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      Naughty or Nice? Will you be able to watch your festive favourites?

      The weather outside is frightful, but the fire is so delightful. With the cold spells of Christmas setting in, we’re all looking forward to some cracking TV viewing – right?

      By: Jessica McNulty | 11 December 2018

      With all the Christmas specials hitting the small screen in your living room, will these festive favourites have all the trimmings – including subtitles? The good news is that, compared to 2016, subtitle provision has slightly improved for on-demand services. At the end of 2017, half (49%) of all on-demand services had subtitles.

      The Ghost of Christmas Past

      Accessibility for on-demand telly still varies according to the platform. If you’re looking to catch-up on a programme over the festive period, very few services have subtitles on the most popular platforms. Take Virgin Media as an example; only three out of 24 services available on the platform have subtitles. Some platforms are better than others, however, such as a Samsung Smart TV offering seven out of 17 services with subtitles.

      The two main providers, ITV Hub and All 4, have the majority of content on a web browser with subtitles. However, if you’re watching on a smartphone, tablet, or Smart TV then you might not be able to.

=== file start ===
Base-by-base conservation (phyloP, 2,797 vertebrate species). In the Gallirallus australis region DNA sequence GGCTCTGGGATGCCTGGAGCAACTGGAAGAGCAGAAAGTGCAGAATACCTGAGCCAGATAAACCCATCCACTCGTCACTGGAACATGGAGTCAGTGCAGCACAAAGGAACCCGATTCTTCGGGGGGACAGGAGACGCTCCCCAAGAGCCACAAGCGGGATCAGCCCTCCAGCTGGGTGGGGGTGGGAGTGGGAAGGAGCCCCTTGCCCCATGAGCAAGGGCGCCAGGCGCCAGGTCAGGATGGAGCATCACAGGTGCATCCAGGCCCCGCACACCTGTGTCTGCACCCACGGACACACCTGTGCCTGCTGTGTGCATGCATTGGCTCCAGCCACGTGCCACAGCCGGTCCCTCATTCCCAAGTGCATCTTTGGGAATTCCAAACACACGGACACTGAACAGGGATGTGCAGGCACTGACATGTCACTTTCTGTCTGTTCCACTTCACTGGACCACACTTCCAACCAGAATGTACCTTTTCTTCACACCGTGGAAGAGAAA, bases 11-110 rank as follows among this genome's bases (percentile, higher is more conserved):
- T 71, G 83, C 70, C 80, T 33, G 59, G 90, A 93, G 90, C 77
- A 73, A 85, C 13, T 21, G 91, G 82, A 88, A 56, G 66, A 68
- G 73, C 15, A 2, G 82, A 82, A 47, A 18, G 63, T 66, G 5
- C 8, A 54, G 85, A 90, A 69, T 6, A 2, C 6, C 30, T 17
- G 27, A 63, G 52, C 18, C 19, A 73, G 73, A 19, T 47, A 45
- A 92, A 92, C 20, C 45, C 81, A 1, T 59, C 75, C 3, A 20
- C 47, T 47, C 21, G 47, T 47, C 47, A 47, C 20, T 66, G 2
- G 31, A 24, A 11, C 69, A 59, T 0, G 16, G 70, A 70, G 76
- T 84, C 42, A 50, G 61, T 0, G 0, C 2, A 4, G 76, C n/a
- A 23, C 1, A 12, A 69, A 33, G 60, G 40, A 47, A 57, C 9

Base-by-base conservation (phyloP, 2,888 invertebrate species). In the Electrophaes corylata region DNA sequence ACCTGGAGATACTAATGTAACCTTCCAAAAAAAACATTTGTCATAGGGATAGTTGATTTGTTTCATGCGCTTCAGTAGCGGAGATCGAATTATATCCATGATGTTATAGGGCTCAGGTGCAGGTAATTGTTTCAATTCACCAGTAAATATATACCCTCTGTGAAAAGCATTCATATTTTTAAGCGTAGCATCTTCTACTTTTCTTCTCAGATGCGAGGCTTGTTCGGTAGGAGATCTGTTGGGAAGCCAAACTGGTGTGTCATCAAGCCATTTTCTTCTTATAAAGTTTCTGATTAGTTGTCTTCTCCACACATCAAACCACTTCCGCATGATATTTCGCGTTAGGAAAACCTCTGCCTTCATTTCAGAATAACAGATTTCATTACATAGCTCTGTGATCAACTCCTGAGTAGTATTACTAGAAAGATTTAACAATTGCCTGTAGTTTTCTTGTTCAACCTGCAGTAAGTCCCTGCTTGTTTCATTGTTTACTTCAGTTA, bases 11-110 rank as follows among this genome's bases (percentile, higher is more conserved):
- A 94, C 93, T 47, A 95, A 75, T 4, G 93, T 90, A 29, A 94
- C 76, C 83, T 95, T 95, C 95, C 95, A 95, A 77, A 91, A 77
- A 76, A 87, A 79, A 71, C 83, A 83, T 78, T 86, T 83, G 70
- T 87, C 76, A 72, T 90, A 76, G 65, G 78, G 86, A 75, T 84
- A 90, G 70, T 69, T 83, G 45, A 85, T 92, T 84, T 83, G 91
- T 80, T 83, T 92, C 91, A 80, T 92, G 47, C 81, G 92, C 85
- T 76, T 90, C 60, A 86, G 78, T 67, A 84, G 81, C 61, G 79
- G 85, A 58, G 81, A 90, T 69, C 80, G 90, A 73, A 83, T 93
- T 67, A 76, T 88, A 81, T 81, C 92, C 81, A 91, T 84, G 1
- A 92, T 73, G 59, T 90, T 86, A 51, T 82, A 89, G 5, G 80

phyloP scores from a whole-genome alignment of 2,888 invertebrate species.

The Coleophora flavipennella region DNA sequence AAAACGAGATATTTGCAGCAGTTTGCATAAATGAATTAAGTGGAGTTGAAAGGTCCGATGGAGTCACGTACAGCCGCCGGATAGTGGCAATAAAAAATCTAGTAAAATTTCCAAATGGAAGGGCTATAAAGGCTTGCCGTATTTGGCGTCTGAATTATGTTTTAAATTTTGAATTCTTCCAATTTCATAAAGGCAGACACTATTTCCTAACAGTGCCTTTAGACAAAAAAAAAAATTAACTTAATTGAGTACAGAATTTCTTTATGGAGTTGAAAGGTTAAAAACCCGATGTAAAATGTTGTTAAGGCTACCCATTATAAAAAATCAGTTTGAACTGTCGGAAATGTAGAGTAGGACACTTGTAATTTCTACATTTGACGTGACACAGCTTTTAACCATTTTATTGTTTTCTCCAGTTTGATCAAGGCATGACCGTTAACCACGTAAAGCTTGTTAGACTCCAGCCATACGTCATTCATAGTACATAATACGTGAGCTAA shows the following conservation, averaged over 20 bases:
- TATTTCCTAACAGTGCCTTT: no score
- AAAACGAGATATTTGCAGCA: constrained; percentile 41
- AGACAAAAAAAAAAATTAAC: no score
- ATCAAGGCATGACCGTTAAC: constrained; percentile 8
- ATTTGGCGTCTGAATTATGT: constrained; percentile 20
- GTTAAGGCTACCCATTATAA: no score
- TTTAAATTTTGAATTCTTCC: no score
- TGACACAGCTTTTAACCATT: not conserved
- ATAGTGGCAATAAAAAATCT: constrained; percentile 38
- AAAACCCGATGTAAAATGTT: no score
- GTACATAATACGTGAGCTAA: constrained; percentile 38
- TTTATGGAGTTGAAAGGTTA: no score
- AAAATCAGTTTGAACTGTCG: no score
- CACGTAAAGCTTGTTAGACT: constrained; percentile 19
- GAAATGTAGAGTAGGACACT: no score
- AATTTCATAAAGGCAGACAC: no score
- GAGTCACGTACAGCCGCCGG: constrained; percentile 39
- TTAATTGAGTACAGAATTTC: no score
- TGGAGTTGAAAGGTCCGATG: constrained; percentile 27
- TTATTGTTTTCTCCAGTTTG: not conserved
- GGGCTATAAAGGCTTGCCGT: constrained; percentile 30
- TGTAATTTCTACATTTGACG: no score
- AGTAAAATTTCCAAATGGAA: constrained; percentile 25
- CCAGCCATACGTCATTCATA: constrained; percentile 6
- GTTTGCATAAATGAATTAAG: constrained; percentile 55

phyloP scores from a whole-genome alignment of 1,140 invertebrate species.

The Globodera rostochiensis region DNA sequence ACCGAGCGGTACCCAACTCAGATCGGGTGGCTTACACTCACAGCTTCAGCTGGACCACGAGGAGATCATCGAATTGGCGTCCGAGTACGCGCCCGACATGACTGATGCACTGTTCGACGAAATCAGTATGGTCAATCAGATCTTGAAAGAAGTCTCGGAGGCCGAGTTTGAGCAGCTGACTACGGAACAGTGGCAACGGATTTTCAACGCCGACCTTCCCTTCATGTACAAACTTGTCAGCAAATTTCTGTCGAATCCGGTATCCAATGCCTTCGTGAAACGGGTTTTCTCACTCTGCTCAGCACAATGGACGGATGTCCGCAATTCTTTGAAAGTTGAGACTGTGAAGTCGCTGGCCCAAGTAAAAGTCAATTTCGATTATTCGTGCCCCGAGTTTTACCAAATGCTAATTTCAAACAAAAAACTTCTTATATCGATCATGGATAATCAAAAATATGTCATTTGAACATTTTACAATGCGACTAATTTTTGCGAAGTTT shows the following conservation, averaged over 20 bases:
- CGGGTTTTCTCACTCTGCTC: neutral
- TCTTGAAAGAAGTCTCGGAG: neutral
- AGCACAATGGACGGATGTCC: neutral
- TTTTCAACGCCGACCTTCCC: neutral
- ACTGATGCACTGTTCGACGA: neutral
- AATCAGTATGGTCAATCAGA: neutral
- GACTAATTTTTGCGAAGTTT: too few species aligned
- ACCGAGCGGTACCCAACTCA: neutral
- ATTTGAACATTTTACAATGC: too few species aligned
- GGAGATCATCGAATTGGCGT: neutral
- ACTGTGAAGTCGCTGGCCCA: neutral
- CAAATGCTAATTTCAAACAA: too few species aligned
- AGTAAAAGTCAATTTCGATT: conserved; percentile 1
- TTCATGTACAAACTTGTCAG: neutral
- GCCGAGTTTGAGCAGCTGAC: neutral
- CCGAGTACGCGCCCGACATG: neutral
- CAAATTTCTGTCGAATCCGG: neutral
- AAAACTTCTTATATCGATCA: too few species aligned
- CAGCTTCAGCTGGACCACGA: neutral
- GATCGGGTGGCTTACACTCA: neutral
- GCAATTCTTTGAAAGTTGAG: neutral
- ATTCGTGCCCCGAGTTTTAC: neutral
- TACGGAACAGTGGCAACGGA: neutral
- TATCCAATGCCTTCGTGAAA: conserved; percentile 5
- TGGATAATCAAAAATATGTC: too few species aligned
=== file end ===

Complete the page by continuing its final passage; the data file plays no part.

The Ghost of Christmas Future

      With the change to the Digital Economy Act (2017) highlighting that on-demand content should be subtitled, we’re hoping that, by next Christmas, the gift of accessible TV for people who are deaf or have hearing loss will be much closer.

      The Ghost of Christmas Present

      Christmas is about spending time with your loved ones and sharing experiences. If festive content does not have subtitles, then please do raise this with the service providerTo get regular updates from our campaigns, please sign up here

      Russell and friends making Christmas cards together
      Russell and friends making Christmas cards together

      Recent Posts

      The cuticular plate: the foundations of hearing

      Tiny sensory cells in the inner ear, called hair cells, are vital for our hearing. One particular part of the hair cell, the cuticular plate, has recently been the focus of research by a team at the University of Virginia School of Medicine. The structure was found to play an important role in hearing and it was discovered that defects in it may lead to hearing loss.

      By: Dr Marta Narkiewicz
      15 April 2019

      Identifying antibiotics that are less toxic to the ear

      We funded a consortium of researchers from universities and industry to identify antibiotics, which are less toxic to the ear, but that are still effective in fighting life-threatening bacterial infections. The results have now been published in the journal Scientific Reports. Our Translational Research Manager, Dr Carina Santos, tells us more about their work.

      By: Dr Carina Santos
      15 April 2019